According to an Orthodox Christian monk, Facebook is threatening to delete the accounts of Orthodox clergy who refuse to change their profile names to their birth names on the social network.
Although they are known by their clergical names, Facebook has recently begun demanding religious figures on the network i.e., those known as Priest, Abbot, Monk, Nun, Abbess, Brother, etc. to use their legal names on their Facebook profile.
“It is time to tell Facebook their policy has gone too far,” says Abbot Tryphon, a monk at the ‘All-Merciful Saviour Monastery’ in Vashon Island who after being affected by the policy decided to start a change.org petition. The petition has gathered closed to 5.000 signatures in only two days.
“It may be difficult to believe, but Facebook has become an essential tool in fulfilling my ministry,” says the orthodox monk.
Facebook connects Abbot Tryphon with 1,000’s of people who are in need of guidance. These are people who are facing bullying, abuse, addiction, and other hardships.
“Facebook is often the only way they feel comfortable reaching out,” he notes.
Almost everyday he gets cries for help over Facebook, but now those cries are going unanswered and Facebook is threatening to delete his account, together with other Orthodox Christian clergy profiles and monastics.
“Over 30 years ago I gave up my given name and became Tryphon when I took my life vows in becoming an Orthodox Christian monk, and I haven’t used my birth name since,” says Abbot Tryphon.
“Even my own family calls me Abbot Tryphon, it was also the name I used when I started my Facebook account.”
The monk says that although he could prove who he was and that he was a legitimate member of the clergy, Facebook refused to reactivate his account.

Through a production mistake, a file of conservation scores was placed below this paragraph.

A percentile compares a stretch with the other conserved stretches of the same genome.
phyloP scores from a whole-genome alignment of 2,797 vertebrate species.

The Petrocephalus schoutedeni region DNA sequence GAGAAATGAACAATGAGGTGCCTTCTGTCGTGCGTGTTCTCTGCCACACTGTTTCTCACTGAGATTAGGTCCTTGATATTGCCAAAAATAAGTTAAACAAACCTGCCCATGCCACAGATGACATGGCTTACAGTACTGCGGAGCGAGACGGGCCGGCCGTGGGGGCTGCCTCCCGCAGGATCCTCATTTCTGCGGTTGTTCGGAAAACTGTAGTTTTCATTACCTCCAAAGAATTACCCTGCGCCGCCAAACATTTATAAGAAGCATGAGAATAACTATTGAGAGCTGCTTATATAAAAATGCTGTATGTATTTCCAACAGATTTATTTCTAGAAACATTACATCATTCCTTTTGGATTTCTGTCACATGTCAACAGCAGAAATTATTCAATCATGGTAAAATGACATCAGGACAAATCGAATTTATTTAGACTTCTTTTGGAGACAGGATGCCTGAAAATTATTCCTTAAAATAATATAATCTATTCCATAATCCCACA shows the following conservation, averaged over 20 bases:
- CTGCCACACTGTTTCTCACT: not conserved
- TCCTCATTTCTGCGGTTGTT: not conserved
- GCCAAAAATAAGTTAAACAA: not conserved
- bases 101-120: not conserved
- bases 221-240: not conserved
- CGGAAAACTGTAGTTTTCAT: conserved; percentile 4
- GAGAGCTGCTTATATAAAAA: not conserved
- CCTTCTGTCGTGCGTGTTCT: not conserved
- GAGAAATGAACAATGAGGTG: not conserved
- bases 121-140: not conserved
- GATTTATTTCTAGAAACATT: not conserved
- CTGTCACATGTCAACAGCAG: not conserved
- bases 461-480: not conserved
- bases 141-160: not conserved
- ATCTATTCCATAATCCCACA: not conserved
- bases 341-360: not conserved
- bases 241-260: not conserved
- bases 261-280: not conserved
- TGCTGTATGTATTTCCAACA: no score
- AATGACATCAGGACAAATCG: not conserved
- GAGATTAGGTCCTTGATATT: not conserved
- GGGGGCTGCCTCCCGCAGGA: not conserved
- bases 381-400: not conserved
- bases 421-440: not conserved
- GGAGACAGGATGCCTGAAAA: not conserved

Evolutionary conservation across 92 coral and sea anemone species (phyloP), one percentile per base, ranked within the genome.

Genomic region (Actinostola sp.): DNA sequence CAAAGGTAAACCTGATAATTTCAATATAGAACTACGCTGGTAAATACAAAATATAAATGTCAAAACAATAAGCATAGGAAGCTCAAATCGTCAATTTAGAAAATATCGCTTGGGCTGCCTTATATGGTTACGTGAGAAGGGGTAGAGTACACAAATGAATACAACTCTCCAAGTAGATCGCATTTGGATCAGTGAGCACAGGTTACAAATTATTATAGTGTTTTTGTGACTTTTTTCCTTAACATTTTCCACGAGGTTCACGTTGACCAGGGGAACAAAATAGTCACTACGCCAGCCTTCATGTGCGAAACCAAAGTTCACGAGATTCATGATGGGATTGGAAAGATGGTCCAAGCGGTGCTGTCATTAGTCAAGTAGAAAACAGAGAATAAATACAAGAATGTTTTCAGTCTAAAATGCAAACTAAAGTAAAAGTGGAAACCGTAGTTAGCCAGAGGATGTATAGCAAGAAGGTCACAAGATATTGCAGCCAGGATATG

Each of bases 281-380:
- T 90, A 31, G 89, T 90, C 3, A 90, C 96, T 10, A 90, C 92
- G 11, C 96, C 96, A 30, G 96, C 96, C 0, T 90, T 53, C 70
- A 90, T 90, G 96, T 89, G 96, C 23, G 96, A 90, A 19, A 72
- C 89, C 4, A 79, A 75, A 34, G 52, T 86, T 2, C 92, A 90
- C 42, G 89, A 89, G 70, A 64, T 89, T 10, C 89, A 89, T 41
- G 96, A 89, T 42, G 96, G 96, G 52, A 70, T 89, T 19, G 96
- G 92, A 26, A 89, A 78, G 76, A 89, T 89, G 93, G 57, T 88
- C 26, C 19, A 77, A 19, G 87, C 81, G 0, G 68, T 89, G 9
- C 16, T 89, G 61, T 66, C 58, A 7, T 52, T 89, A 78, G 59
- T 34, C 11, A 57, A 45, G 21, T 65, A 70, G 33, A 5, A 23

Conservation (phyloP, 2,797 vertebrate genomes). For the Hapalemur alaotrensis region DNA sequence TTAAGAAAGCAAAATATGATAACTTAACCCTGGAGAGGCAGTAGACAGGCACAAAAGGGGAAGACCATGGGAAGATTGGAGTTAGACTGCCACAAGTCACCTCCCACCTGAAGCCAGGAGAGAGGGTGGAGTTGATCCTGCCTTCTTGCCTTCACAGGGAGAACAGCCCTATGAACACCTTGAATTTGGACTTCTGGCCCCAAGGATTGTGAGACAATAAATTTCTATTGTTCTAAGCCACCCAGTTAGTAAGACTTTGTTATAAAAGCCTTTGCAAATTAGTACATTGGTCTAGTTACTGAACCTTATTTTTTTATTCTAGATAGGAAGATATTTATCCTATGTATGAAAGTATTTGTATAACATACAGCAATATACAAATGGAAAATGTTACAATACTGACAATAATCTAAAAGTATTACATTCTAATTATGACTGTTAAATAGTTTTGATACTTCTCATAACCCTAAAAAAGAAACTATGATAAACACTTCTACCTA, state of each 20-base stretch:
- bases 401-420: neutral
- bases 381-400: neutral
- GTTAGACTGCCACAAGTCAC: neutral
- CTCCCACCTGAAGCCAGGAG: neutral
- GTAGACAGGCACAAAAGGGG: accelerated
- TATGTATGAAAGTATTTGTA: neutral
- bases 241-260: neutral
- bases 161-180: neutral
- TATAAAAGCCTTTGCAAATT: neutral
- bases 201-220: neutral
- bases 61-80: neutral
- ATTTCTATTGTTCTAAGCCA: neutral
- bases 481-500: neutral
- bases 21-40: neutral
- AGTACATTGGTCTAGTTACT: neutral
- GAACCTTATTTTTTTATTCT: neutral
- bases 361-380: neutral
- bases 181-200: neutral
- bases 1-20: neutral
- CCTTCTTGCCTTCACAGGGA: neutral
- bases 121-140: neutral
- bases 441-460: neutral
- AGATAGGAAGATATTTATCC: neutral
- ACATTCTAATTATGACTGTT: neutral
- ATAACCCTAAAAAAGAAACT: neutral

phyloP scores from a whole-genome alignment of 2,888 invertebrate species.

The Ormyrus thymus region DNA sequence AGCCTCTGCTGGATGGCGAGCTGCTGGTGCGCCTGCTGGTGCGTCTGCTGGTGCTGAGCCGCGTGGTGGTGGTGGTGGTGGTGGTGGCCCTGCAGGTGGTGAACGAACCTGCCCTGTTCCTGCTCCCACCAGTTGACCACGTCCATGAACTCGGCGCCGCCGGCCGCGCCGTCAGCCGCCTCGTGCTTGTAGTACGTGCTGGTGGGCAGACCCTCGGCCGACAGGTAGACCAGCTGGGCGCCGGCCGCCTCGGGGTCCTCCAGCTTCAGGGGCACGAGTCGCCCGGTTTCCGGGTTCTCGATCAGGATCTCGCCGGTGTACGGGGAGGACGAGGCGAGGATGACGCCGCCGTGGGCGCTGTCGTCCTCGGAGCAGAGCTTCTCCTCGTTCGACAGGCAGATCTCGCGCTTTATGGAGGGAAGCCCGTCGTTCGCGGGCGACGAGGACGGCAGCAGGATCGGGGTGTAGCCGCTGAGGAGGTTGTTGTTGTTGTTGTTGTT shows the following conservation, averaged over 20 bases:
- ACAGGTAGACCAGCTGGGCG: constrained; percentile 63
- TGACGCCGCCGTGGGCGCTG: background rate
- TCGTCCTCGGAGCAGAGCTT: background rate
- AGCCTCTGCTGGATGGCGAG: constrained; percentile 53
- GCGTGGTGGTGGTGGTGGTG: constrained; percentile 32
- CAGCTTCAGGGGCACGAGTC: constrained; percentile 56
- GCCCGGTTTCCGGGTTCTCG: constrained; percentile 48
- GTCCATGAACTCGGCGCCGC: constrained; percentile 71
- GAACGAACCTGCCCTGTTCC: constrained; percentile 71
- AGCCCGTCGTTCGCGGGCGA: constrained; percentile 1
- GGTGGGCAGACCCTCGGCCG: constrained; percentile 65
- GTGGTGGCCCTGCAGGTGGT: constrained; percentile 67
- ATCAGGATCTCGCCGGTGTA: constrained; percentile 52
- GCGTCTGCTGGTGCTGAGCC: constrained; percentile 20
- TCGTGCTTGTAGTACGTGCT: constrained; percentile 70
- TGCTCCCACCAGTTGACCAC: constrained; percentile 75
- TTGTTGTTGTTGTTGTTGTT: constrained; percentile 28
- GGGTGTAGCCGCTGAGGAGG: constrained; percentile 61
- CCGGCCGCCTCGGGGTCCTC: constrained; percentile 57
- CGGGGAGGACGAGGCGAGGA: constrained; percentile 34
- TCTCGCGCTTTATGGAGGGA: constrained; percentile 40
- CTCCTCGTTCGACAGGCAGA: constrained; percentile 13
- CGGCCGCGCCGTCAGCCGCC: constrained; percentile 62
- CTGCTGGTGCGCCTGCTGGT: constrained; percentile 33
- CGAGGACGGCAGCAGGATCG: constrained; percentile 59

“I was told I was prohibited from using Facebook until I used my given name.”
Abbot Tryphon says that his story of having his account deactivated without a warning is not unique: “Native Americans, other religious clergy, and even victims of violent crime, have been told they have to use their birth names to use Facebook. Facebook must change this policy.”
“I fear they believe I have abandoned them, or worse. My ability to centralize my daily blogs and podcasts is now gone, as is the ability to administer our monastery’s Facebook page, until I get this resolved.”
Those impacted by the policy understand Facebook thinks it is protecting its users from people who would use an alias to do bad things.
“All we are asking is a fair process to allow the use of an alternative name when there is good evidence that this is the person’s true identity,” says Abbot Tryphon hoping to be able to use his social media account soon.
Greek Reporter has contacted Facebook, but our request for comment on the social network’s policy regarding the Orthodox clergy has not been answered yet.
The petition started by Abbot Tryphon asks Facebook to change their name policy to be fair to those who have legitimate reasons for not using their given name.
“Facebook can both protect their users and allow us to honor our vows and traditions,” concludes the Orthodox monk.
The video below explains how the Orthodox Church and its members use social media today: